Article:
You might want to reconsider sending your daughter to an Ivy League school.
On Saturday, the U.S. Department of Education released the most complete set of data to-date on college completion, student debt, post-school earnings, and other information related to higher education. One of the most interesting patterns revealed by the data was a consistent gender gap in graduates earnings.
Kevin Carey, education policy program director at the New America Foundation, identified this disparity in the New York Times. Carey writes that—looking at students enrolled in 2001 and 2002—graduates of every top university showed a notable gender pay gap ten years later. Fortune reached out to Carey to get more of his thoughts on these findings.
The gap is “not surprising given the broader wage gap in society,” says Carey. More surprising, in his opinion, is the variation in the size of the disparity; the gap is widest at the universities whose students tend to earn the most—which also tend to be the most prestigious schools. Of the eight Ivy League universities, Harvard University, which had the the highest median earnings ten years after the students’ enrollment, also showed the largest pay gap.
The size of the wage gap seems to contract as earnings decline, Carey notes. Graduates of the Brown University, which earned the least of all other Ivy League graduates, also had the smallest gap in earnings.
While Carey doesn’t have an explanation for the wage disparity, he doesn’t believe that the phenomenon can be attributed solely to students’ choice of industry.
“Careers have a lot to do with gender gaps, but at the same time, even if you control for career, that doesn’t explain [the difference in earnings],” he said. Research done by the American Association of University women supports this notion. In its 2007 report Behind the Pay Gap, it found that after controlling for job, workplace, demographics, experience, education and training, women still have an unexplained pay gap of 12%.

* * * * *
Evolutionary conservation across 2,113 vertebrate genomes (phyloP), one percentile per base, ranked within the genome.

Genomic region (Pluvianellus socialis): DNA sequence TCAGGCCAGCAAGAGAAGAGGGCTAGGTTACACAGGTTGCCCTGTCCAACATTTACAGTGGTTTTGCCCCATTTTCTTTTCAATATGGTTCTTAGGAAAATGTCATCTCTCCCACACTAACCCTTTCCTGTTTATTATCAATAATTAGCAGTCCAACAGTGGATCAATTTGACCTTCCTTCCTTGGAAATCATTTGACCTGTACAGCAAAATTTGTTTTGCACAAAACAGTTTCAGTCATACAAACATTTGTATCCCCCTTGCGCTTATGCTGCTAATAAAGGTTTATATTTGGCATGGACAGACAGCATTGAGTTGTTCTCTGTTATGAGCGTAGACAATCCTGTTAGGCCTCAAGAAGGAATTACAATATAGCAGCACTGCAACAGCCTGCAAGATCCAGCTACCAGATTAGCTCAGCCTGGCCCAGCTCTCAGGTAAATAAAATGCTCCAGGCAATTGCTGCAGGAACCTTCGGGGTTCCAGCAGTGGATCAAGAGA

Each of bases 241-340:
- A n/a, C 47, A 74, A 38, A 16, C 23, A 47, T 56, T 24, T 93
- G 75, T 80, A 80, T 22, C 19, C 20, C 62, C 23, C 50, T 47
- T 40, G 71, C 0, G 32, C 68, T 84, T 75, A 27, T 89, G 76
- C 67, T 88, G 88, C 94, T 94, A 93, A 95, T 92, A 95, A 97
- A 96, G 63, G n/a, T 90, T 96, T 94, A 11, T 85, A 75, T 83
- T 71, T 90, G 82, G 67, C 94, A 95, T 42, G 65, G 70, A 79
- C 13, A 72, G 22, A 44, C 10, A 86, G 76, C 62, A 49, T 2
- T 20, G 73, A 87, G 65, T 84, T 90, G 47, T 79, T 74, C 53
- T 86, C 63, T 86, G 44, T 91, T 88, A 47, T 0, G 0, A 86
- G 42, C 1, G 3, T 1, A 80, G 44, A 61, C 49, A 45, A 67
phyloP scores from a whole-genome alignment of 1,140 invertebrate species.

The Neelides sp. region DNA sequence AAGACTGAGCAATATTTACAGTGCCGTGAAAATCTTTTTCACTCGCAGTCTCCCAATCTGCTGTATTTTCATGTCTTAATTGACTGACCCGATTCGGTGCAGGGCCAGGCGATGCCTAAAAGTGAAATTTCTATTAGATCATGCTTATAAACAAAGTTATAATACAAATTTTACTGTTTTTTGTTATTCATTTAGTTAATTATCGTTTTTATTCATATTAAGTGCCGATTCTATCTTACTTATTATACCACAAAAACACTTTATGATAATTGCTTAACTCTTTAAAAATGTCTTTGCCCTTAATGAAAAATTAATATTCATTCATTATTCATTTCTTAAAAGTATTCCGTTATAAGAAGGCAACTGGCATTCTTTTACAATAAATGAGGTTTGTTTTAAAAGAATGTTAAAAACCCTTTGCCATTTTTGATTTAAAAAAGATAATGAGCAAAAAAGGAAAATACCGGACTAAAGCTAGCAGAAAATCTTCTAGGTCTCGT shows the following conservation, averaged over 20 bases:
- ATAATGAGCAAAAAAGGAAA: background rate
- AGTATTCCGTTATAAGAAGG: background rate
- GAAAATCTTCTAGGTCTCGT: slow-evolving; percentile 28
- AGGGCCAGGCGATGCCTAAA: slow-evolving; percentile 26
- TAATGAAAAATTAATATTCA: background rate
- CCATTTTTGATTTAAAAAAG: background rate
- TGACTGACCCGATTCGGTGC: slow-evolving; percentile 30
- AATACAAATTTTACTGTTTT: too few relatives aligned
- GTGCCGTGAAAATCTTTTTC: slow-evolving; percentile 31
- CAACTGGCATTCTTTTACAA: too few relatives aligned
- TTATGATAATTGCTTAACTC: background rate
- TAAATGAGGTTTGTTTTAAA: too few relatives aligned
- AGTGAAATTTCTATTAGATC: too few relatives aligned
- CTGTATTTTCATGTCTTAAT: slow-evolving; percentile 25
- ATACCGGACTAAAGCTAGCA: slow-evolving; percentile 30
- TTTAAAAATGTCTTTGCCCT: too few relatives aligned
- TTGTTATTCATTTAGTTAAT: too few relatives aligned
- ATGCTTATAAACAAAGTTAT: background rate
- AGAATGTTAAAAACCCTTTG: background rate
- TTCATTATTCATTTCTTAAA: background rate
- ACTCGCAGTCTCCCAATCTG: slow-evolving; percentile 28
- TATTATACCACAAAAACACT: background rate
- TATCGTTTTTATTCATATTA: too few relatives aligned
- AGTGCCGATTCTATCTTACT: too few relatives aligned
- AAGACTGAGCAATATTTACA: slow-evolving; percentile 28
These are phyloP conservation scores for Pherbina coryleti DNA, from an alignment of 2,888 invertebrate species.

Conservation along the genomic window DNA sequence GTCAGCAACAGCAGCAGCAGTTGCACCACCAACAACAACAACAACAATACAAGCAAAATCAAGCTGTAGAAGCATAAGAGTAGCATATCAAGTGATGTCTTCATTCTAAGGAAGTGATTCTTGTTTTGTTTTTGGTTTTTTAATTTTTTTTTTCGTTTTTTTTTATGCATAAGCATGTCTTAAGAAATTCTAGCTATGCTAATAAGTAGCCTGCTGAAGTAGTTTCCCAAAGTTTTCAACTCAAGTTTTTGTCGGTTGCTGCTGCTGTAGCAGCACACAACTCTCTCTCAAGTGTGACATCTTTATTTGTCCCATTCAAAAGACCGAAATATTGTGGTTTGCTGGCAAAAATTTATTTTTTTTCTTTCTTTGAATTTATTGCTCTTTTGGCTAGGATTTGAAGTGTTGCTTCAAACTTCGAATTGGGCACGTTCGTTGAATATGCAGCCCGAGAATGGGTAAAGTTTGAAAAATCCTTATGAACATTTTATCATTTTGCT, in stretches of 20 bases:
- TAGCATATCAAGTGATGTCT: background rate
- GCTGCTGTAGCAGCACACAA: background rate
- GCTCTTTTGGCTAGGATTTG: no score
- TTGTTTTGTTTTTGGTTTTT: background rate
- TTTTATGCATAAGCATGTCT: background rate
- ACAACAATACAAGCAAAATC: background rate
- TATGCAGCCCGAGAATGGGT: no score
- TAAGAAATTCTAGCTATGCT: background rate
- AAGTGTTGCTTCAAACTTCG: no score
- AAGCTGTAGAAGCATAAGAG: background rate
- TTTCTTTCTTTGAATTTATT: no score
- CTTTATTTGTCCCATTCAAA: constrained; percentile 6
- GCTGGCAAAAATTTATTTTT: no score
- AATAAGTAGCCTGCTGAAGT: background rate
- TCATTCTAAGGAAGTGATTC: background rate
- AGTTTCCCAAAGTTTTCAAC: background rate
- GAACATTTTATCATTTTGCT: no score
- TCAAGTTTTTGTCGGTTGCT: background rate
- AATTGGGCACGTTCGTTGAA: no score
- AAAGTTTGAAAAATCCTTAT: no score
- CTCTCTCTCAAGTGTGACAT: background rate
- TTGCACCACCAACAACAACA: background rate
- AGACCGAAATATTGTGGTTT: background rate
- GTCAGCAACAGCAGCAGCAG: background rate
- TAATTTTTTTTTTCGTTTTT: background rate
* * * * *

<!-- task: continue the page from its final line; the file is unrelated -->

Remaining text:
Yet it’s worth considering the career fields that attract students from top schools. As Carey points out, many of the highest-earning careers tend to be in STEM fields, which are also the least “friendly” towards women. Research supports this: 40% of women with engineering degrees either leave the profession or never enter the field, with the hostile, male-dominated environment of the engineering workplace cited as the top reason.
And then there’s finance. According to data from the career services offices of top schools gathered by Catherine Rampell for the New York Times, finance was the most popular career for Harvard graduates in 2011 (17% of all graduates went into the industry upon graduating). At Yale, 14% of the 2010 graduating class pursued careers in finance, and at Princeton, 35.9% of graduates who had jobs at the time of graduating in 2010 were headed into the industry.
Perhaps not surprisingly, the financial industry is also where you find the most pronounced pay gap between men and women, according to the Center for American Progress. Of the four occupations with the most dramatic earnings inequality, three were in the financial industry. The worst off are female personal financial advisors, who earn 61% as much as their male counterparts.
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